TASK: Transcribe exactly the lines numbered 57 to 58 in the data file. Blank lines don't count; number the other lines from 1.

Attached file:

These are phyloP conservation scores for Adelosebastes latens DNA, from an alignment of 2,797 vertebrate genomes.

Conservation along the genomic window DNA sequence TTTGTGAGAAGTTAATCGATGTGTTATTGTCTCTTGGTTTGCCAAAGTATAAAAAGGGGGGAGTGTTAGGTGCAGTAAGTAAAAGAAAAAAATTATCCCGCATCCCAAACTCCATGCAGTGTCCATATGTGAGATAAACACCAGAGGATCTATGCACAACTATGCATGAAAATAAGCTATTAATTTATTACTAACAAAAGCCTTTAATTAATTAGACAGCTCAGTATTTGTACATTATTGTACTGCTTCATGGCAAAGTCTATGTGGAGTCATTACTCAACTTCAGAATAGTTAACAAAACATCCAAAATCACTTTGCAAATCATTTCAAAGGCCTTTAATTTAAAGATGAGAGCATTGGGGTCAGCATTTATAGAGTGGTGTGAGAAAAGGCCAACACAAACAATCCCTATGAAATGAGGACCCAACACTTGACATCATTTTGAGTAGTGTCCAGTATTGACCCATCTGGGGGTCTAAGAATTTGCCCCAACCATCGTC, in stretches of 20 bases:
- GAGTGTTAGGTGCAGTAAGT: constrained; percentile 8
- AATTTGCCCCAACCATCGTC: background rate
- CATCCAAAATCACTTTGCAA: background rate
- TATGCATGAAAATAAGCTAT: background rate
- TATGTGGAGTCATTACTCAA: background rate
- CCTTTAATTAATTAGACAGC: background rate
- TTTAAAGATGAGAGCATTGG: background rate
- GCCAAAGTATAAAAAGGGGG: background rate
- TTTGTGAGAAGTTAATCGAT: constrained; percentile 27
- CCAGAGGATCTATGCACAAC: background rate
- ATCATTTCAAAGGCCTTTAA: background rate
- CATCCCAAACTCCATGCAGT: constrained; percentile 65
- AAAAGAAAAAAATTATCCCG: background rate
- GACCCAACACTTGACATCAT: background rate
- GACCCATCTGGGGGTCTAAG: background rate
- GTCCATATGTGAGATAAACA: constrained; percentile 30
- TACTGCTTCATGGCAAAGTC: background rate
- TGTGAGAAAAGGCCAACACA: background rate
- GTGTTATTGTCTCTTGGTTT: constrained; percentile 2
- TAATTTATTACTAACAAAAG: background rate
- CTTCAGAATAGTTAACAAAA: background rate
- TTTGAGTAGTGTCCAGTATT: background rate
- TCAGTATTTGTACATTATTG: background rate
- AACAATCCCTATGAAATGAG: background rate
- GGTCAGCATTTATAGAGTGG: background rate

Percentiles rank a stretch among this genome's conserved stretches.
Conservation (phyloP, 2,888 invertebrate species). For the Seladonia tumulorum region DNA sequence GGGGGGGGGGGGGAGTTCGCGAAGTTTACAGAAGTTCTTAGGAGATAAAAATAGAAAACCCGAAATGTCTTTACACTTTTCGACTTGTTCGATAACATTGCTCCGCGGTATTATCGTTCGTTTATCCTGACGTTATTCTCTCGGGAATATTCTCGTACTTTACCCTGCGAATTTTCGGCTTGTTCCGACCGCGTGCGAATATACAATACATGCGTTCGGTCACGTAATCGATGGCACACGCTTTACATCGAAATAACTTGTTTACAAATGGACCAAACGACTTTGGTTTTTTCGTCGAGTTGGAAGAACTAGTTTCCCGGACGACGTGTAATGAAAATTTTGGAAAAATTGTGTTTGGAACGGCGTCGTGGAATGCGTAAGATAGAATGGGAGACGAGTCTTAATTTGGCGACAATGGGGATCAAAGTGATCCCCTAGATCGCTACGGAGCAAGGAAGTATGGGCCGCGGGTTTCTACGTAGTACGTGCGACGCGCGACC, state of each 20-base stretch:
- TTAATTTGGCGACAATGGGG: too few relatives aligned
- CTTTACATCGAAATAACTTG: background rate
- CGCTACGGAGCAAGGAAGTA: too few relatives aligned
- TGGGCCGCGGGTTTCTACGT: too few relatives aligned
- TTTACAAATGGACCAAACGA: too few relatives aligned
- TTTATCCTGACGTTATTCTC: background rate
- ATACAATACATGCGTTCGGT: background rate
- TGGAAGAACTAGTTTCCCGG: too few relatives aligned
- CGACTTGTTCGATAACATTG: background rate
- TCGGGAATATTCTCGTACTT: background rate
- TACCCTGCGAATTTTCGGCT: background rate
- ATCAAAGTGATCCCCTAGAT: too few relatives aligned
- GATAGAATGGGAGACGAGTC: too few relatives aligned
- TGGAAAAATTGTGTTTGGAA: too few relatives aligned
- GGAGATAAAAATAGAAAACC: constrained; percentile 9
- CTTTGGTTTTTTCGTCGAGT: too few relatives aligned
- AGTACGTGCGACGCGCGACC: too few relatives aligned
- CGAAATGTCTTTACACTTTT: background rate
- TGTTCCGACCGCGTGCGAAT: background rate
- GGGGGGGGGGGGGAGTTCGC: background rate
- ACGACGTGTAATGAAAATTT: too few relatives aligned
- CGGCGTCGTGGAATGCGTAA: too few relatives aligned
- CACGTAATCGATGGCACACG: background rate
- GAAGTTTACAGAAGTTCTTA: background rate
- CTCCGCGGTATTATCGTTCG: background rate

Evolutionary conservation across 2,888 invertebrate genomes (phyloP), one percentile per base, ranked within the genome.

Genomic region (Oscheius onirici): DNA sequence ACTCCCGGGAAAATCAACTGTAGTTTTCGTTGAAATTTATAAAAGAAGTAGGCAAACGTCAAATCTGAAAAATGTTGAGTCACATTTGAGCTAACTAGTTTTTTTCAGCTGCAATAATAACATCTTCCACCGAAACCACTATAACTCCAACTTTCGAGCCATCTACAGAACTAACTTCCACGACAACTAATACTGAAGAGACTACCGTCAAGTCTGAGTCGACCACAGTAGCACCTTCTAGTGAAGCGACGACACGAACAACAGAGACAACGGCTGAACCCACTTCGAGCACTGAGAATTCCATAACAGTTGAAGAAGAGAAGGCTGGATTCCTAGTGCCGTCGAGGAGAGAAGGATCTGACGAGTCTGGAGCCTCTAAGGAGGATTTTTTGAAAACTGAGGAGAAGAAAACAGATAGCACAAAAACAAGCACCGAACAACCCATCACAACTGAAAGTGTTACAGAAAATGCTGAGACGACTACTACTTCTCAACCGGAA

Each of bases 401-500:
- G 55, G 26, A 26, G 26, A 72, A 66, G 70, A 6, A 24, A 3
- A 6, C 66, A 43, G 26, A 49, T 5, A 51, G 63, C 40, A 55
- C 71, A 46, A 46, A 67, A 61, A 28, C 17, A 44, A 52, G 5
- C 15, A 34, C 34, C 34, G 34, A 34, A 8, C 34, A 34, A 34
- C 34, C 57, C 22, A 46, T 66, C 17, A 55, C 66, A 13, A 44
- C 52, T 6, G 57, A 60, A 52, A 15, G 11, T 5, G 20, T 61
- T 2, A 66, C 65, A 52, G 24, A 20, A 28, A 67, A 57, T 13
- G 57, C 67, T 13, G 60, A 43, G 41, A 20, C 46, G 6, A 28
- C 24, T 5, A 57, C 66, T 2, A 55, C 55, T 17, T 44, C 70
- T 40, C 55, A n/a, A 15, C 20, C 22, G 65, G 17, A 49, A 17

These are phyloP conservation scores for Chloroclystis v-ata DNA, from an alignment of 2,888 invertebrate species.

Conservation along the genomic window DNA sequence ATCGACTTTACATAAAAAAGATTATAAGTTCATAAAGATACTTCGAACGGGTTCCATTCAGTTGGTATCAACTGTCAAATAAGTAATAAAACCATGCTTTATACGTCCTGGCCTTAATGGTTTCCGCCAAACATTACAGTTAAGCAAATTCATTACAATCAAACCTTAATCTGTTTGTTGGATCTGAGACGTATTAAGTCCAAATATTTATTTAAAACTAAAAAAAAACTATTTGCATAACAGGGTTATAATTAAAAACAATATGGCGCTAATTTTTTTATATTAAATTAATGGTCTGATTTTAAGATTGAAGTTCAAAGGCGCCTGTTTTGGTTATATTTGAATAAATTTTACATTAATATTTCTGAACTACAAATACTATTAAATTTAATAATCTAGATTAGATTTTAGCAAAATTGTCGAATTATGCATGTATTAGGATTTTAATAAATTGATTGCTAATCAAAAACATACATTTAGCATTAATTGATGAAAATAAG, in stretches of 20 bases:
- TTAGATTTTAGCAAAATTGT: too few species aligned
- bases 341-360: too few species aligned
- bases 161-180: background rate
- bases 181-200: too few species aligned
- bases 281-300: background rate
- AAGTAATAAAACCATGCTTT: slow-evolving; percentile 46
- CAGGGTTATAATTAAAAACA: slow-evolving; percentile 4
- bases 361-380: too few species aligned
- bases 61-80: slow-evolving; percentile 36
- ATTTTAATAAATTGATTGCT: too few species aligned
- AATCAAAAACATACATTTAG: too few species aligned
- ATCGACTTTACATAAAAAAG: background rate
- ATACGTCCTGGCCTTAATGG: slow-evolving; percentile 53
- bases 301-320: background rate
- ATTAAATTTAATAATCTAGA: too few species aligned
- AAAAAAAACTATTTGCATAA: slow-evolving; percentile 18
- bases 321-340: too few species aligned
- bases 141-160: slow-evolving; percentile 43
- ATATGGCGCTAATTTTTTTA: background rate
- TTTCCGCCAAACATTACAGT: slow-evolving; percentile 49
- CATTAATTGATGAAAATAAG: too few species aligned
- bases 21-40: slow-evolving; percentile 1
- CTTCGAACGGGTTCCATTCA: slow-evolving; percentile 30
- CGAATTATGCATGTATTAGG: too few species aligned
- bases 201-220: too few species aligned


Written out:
Each of bases 401-500:
- G 55, G 26, A 26, G 26, A 72, A 66, G 70, A 6, A 24, A 3